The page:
There have been many heated debates on here about the materialistic pressures of the Park Cities vs other affluent suburbs in the area and I have seen many relocatees pick Southlake/ Frisco/ Plano over the Park Cities because of their worries about fitting in / keeping up. I have always argued that materialism is far more rampant in other areas, but now I have a relevant concrete example to share (vs my HPHS experiences in the 1990's):

1. I was out walking last night and at the park at the corner of Beverly & Lakeside in HP (across from the Dallas Country Club and Ed Cox's $30M estate) were a group of high school boys hanging out. All their cars were parked along Lakeside and they were pretty much what I remember: 2 1980's Diesel Mercedes, a 1990s 3-series, a beat-up pick up truck, an old blue van, an early 1990's Honda. Only 2 cars were "new" - a shiny new Yukon and a 2000's pickup truck. The rest were almost as old or older than the teens who were driving them. These were all football players (judging by the stickers on their cars). Hardly the picture people try to paint on here of "everyone" getting a brand new luxury car and jetting off to Aspen on the weekends.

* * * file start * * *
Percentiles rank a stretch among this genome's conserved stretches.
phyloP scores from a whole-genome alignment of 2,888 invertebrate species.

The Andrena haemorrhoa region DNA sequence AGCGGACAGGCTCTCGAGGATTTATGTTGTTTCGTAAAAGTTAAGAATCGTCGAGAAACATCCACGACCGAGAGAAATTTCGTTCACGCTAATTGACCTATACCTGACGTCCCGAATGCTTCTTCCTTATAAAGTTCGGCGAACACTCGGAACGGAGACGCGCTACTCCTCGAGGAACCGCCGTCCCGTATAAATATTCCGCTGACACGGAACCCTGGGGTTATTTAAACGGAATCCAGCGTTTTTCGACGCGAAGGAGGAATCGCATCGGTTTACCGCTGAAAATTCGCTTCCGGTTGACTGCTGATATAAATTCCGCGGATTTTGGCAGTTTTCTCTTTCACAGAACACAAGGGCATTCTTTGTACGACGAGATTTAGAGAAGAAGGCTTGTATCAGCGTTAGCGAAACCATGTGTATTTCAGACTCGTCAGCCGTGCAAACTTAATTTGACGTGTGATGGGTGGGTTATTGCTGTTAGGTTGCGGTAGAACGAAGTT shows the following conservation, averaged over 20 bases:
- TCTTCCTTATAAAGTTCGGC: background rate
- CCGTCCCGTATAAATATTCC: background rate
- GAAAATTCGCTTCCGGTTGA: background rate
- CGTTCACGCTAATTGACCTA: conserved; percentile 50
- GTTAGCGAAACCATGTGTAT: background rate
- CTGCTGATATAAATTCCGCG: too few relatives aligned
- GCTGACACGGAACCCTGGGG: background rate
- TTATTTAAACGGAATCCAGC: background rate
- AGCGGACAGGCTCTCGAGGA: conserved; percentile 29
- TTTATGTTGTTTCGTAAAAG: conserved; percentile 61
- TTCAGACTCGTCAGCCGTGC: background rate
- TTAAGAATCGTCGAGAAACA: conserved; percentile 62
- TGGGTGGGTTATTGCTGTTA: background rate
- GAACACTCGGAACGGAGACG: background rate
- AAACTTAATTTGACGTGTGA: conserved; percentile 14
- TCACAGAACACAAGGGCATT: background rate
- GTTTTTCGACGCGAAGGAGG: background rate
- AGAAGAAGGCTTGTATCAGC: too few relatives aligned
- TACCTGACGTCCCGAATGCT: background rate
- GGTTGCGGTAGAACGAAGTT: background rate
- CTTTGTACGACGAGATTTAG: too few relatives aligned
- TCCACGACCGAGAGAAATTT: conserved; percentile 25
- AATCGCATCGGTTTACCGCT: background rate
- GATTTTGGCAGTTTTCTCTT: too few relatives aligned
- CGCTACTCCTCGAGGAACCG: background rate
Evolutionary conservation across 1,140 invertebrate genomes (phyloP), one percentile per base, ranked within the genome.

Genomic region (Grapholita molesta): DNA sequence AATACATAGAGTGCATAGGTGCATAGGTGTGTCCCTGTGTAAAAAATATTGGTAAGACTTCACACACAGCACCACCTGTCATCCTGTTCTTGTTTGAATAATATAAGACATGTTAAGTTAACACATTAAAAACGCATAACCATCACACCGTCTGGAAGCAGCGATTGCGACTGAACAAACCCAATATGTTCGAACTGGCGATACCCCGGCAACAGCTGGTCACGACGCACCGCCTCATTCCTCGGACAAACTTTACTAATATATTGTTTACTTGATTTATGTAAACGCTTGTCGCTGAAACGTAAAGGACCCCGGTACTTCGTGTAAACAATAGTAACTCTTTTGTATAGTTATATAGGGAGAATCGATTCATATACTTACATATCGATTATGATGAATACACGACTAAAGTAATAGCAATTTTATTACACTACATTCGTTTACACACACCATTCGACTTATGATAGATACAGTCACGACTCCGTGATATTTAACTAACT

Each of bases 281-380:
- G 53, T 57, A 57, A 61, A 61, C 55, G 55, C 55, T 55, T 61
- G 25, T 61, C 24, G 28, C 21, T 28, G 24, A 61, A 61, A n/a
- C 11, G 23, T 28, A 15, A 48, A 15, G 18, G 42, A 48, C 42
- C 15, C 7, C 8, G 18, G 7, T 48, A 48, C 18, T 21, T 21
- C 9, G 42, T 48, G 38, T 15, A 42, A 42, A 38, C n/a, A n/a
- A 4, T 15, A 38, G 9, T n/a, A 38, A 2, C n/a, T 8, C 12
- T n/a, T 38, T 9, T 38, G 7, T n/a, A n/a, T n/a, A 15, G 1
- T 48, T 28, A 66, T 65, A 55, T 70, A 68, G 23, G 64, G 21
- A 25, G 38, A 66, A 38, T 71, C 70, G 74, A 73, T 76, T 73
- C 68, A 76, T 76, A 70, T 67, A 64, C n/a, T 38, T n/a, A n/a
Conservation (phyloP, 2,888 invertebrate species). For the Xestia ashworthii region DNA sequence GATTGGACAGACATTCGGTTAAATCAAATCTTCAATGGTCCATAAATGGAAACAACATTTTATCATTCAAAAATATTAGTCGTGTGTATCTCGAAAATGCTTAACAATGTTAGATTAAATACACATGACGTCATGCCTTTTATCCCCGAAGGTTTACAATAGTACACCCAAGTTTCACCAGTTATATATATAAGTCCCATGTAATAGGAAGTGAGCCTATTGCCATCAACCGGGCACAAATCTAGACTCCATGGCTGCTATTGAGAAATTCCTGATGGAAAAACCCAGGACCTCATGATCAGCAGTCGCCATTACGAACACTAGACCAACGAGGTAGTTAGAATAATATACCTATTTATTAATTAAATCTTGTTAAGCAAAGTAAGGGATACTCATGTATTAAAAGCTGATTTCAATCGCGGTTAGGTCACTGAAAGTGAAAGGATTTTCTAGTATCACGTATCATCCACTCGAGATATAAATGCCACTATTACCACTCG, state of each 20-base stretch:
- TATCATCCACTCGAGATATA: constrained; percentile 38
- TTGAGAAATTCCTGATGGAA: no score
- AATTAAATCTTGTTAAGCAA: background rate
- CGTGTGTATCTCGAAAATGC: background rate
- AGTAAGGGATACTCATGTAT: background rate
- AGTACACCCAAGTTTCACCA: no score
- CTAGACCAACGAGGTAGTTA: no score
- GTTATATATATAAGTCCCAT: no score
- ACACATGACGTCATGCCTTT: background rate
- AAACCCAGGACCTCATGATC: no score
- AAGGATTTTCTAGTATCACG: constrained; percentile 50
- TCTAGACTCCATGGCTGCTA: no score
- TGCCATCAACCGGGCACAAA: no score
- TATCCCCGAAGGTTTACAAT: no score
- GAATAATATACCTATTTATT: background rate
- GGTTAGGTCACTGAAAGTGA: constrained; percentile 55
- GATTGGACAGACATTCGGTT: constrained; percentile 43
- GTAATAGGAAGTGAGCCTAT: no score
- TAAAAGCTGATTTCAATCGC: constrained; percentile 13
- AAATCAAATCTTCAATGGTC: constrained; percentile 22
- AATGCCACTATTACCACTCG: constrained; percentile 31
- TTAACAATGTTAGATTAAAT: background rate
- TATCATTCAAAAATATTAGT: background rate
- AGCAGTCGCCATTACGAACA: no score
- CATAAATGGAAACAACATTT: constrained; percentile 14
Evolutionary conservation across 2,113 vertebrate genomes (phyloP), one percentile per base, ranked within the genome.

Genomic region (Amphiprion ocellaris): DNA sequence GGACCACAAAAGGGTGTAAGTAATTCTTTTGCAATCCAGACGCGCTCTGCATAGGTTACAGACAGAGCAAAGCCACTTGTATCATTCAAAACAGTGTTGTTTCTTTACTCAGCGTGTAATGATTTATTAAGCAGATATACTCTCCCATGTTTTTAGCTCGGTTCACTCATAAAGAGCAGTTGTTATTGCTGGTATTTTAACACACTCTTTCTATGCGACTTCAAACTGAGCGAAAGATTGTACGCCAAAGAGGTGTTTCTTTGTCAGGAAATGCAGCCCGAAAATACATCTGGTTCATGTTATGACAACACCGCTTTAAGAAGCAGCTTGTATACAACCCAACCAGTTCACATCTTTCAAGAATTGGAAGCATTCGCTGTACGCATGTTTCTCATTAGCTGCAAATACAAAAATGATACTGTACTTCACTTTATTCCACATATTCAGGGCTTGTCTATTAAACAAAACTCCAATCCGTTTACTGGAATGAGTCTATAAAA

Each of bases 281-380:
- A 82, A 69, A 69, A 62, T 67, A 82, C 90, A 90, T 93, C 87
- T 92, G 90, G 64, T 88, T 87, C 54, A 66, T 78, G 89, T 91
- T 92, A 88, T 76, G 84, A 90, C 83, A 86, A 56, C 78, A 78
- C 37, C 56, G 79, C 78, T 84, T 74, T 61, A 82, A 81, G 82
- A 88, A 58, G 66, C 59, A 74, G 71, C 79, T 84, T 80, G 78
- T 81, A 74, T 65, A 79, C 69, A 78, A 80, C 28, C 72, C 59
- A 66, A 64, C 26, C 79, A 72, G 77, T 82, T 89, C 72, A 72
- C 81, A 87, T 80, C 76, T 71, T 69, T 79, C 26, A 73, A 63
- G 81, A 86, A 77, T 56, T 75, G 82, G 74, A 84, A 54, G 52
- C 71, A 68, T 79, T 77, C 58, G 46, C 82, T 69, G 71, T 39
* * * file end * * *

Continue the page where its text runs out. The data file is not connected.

2. Just found out my coworker who lives in Frisco is getting his 15-year-old son a brand new Hummer for his upcoming 16th bday because "all his friends" drive one.

Just sayin'.
I can never wrap my brain around this kind of thinking. I don't care if you're a zillionaire. Why? Why would you buy a 16 year old a brand new, expensive car? Talk about raising a generation of kids who will have no grasp of the value of things. I actually find it very tasteless.
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Old 04-09-2010, 04:13 PM
 
16,087 posts, read 41,159,147 times